Quote of the Day

Jun 4, 2024
Questioner: Of course we can go on endlessly analysing, describing the cause, but will that bridge the gap between the mind and the heart? That's what I want to know. I have read some of the psychological books and our own ancient literature but it doesn't set me on fire, so now I have come to you, though perhaps it may be too late for me.

Krishnamurti: Do you really care that the mind and heart should come together? Aren't you really satisfied with your intellectual capacities? Perhaps the question of how to unite the mind and the heart is only academic? Why do you bother about bringing the two together? This concern is still of the intellect and doesn't spring, does it, from a real concern at the decay of your feeling, which is part of you? You have divided life into the intellect and the heart and you intellectually observe the heart withering away and you are verbally concerned about it. Let it wither away! Live only in the intellect. Is that possible?

Questioner: I do have feelings.

Krishnamurti: But aren't those feelings really sentimentality, emotional self-indulgence? We are not talking about that, surely. We are saying: Be dead to love; it doesn't matter. Live entirely in your intellect and in your verbal manipulations, your cunning arguments. And when you do actually live there - what takes place?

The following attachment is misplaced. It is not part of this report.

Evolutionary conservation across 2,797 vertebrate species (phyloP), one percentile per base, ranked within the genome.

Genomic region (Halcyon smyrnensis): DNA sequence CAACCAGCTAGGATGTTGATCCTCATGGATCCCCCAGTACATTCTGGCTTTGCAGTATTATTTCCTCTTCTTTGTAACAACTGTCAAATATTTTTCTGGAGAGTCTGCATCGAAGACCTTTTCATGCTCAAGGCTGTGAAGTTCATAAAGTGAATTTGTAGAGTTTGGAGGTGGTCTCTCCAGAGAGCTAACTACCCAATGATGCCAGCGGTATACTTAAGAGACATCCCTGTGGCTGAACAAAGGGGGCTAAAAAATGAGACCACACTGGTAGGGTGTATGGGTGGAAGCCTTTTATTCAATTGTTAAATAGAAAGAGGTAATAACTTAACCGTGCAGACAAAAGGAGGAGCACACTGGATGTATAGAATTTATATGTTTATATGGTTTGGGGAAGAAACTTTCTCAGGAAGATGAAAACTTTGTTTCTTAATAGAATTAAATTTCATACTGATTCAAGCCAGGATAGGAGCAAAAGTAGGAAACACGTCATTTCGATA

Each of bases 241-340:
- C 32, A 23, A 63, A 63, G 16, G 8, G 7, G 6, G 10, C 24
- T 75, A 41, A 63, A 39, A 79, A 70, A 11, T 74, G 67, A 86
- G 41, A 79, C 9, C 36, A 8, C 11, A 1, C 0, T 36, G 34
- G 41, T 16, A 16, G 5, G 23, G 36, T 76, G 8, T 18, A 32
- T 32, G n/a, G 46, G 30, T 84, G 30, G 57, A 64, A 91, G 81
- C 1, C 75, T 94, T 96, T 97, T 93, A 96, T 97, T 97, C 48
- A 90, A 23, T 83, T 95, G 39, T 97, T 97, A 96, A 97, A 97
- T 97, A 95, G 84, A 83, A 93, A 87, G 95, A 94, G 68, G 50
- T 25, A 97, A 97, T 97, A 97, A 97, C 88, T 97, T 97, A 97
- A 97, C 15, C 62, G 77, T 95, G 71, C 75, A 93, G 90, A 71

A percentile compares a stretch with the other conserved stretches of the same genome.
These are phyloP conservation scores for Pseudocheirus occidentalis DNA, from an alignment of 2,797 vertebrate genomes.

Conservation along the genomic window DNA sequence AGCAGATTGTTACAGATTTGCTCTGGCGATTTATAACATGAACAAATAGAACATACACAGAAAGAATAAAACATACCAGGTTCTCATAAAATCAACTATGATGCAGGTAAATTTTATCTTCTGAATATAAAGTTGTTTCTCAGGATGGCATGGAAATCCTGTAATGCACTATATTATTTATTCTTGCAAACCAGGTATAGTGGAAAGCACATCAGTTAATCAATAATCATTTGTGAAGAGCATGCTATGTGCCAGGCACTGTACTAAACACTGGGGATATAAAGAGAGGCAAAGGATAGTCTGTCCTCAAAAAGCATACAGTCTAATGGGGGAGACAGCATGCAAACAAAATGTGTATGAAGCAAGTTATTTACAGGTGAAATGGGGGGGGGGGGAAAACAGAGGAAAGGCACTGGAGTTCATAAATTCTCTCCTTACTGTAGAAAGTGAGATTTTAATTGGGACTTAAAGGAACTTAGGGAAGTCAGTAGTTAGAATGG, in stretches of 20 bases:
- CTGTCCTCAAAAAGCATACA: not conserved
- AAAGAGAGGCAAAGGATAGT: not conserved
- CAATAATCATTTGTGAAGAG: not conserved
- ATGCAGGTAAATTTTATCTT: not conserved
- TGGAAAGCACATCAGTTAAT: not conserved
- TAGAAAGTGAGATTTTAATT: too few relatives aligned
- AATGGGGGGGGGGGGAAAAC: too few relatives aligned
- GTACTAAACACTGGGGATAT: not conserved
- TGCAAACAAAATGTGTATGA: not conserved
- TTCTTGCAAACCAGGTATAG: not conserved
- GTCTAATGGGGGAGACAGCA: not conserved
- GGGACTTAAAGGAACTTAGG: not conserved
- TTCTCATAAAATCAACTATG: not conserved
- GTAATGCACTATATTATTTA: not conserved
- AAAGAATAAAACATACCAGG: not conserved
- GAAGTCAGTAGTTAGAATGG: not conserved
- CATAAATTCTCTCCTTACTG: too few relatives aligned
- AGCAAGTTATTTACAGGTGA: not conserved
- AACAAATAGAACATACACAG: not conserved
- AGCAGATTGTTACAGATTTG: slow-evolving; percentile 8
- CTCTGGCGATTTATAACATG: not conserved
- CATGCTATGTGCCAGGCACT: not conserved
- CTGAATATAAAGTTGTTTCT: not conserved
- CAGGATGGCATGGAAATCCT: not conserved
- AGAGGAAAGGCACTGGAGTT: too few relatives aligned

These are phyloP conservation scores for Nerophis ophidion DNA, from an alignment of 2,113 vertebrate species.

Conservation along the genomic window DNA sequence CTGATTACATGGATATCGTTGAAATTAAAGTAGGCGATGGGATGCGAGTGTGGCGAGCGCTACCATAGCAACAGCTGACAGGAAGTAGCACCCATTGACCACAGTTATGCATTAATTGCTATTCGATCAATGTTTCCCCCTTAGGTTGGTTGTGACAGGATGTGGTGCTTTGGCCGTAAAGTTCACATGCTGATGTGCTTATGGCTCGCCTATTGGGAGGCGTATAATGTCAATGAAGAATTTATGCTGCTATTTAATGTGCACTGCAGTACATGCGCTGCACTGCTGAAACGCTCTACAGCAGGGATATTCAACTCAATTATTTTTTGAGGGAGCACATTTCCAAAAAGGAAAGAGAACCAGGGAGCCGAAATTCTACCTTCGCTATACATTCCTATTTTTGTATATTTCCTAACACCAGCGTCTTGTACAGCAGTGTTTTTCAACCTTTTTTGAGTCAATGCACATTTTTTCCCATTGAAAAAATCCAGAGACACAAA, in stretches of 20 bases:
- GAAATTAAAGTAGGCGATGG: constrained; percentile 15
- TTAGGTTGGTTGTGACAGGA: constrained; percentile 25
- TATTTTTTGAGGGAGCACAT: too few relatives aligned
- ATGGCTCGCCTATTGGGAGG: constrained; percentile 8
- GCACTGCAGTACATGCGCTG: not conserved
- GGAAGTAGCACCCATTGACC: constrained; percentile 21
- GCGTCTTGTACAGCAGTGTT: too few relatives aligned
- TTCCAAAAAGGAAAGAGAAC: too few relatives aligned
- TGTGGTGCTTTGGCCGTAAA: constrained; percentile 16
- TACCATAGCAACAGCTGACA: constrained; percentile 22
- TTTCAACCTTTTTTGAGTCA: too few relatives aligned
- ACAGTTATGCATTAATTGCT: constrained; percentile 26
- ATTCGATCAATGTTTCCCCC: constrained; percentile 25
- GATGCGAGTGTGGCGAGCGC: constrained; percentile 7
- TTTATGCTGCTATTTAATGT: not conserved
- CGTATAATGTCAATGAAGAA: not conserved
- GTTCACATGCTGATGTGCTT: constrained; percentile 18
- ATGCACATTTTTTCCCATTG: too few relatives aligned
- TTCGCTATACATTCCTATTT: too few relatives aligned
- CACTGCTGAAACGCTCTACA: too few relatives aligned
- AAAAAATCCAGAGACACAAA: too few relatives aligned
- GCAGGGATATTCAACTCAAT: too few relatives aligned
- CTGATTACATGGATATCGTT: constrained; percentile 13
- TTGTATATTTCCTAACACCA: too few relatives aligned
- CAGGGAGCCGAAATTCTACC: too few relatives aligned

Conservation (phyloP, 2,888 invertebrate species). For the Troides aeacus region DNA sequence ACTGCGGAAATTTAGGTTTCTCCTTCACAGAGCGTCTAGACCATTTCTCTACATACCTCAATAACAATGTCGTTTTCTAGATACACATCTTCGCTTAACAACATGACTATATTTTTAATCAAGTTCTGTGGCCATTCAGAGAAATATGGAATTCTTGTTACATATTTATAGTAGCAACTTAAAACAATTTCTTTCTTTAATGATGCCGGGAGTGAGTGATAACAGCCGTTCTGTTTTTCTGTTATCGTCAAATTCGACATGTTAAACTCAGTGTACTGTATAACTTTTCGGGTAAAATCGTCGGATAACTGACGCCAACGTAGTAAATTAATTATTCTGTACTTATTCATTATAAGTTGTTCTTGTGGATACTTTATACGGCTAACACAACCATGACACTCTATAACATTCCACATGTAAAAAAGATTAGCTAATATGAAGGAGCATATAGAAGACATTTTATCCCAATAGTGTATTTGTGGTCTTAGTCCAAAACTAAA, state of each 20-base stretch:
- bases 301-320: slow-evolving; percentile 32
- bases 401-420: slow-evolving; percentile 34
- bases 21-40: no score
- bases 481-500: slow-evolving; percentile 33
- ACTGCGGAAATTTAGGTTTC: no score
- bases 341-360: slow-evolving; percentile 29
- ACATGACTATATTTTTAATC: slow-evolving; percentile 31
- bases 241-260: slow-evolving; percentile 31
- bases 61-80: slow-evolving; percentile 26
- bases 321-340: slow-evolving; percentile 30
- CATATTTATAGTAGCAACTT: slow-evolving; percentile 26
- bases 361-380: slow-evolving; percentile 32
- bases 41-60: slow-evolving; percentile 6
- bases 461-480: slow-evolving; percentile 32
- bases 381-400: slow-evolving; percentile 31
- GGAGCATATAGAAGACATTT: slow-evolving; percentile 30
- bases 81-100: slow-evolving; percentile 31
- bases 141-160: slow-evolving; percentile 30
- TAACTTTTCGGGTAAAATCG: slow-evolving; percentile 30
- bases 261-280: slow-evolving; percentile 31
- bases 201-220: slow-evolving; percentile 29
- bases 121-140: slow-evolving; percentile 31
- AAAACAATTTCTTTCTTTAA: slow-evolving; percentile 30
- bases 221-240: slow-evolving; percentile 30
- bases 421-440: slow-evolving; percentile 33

What you are objecting to is the destructiveness of that intellect which you so worship. The destructiveness brings a multitude of problems. You probably see the effect of the intellectual activities in the world - the wars, the competition, the arrogance of power - and perhaps you are frightened of what is going to happen, frightened of the hopelessness and despair of man. So long as there is this division between the feelings and the intellect, one dominating the other, the one must destroy the other; there is no bridging the two.

You may have listened for many years to the talks, and perhaps you have been making great efforts to bring the mind and the heart together, but this effort is of the mind and so dominates the heart. Love doesn't belong to either, because it has no quality of domination in it. It is not a thing put together by thought or by sentiment. It is not a word of the intellect or a sensuous response. You say, 'I must have love, and to have it I must cultivate the heart'. But this cultivation is of the mind and so you keep the two always separate; they cannot be bridged or brought together for any utilitarian purpose. Love is at the beginning, not at the end of an endeavour.
The Only Revolution | India Part 3